Think Shallow For Spring Panfish
Written by Mike Gnatkowski - Gnat's Charters   
Friday, 30 March 2007 05:07
Spring rituals. For some that signifies cleaning out the garage, raking leaves remaining from last fall or planting flowers. It could conjure up visions of the first robin sighting or the first time you get a snoot-full of blooming lilacs. It might invoke apparitions of morel mushrooms poking their heads up through the moist forest floor or turkey gobblers. For anglers, spring rituals means panfish.

Seasons for species like pike, walleye and bass are closed during a portion of the spring on most waters. There is no closed season on panfish, which makes them the logical choice for anglers anxious to wet a line. And to top it off, panfish are great eating, limits are liberal and they’re fairly easy to catch, especially in the spring. Spring panfish can be caught from a boat, by wading and from shore in hundreds of locations and present the perfect opportunity to take the family fishing.

ImagePanfish move into shallow water in the spring for two reasons. The shallow water warms more quickly than the rest of the lake, which attracts minnows and jumpstarts the metabolism of aquatic insects that are present in the lake. The wealth of food is a bonanza for hungry early-season panfish. The other reason is spawning. Crappies are one of the earliest spawners and move into the shallows right after ice out. Once the shallows warm sufficiently bluegills and sunfish move into the skinny water to procreate. The ideal water temperature seems to be right around 65 degrees. Bluegills and sunfish build nests in the shallows. Crappies are broadcast spawners, so you won’t find them on beds. They can usually be found near vegetation or other structure in shallow water, though not as shallow as bluegills and sunfish.

Not all lakes warm up to the same degree at the same time. Smaller, shallower inland lakes warm up quicker than large, deep wind-swept lakes. Panfish might be bedding on smaller lakes a month or more in advance of those in bigger waters. Concentrate on the smaller lakes and ponds early in the season. Look for signs of bedding activity in the shallows as early as mid-May. After the spawn wanes on these smaller lakes, look for the action to be kicking into high gear on the bigger lakes in your area.

Regardless of the body of water you’re fishing check out the northwest corner of the lake first in early spring. The warm spring sunshine will have the full effect on water in this area of the lake and will warm up more quickly here. It’s even better if the area has a dark bottom that absorbs the sun’s rays. Onshore winds can also stack up warm water against the shore jumpstarting spawning and feeding activity. A steady south or southeast wind can produce some hot fishing on the opposite end of the lake. The wind will also collect terrestrial insects caught in the surface film and push them along with the warm water. Baitfish will also be naturally attracted to the tepid water.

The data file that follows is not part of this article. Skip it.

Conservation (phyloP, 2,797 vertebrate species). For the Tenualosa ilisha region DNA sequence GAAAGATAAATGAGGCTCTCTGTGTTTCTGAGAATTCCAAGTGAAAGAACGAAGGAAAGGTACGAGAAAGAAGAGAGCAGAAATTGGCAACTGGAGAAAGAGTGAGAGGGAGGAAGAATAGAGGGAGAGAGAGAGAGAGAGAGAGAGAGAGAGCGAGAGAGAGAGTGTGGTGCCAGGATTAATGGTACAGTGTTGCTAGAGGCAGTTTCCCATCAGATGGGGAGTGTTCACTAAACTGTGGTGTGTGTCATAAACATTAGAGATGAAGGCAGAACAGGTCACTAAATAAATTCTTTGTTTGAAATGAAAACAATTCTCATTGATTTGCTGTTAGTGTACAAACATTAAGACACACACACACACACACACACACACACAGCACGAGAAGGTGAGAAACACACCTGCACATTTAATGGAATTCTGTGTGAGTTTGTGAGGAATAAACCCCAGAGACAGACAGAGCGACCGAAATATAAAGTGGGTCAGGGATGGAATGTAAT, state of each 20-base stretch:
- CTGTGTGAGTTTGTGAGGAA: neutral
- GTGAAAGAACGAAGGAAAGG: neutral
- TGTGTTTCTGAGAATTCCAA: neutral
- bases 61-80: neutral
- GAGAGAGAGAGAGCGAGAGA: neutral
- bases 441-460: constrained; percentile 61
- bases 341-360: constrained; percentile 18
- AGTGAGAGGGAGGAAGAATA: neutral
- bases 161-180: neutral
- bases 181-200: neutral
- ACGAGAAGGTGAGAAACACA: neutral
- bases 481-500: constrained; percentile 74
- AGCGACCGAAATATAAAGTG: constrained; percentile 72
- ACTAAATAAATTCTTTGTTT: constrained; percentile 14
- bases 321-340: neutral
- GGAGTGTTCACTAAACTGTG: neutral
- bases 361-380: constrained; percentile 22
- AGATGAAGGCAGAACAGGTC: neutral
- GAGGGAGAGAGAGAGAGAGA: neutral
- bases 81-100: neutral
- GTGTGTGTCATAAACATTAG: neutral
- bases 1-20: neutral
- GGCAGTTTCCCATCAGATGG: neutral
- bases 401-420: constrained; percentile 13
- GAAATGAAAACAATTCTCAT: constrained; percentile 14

The best thing about spring panfish fishing is that it’s relatively simple. You really don’t need fancy equipment to catch a mess of bluegills or crappies. A lot of panfish have found their way into the frying pan via the end of a cane pole. Most anglers will opt for a little more sophisticated equipment that provides more sport and more options. Panfish are a ball on super ultra light rigs, but the ultra light combos can be difficult to cast when it’s windy or when you need to make long casts to reach the hotspots or prevent getting too close and spooking the fish. A better option is often a little bit longer, heavier rod that can drive a bobber and light jig into a strong wind and make long accurate casts to weed edges, gravel bars and cover. A personal favorite is a 6 1/2-foot light/medium action-spinning rod with long cast guides. The rod can cast a bobber and/or light jig accurately a good distance and comes in handy when muscling a bull ‘gill or the odd largemouth. Closed-faced spin-casting outfits are great for younger kids. They are simple, minimize tangles and keep kids fishing.

Reels for panfish don’t need to have a lot of line capacity, but they need to have a smooth drag and be capable of handling light line. Panfish in the shallows can be quite spooky and a thin clear line is preferred. Light jigs and baits are also easier to cast on light line. I prefer a quality premium monofilament, like Trilene XL, with four-pound test being about right and six-pound being the maximum. Check your line frequently for abrasions and make sure you spool up with fresh line in the spring.

Fly-rodding can be a ball with spring panfish. The fish will suck in a small popper or sponge spider off the surface when feeding or protecting beds. You can double your chances by add a small nymph on a dropper below the spider. Two slab bluegills on one line will put your fly rod to the test. Fly rods are also the ideal tool for presenting small streamers to spring crappies, which are more inclined to eat minnows.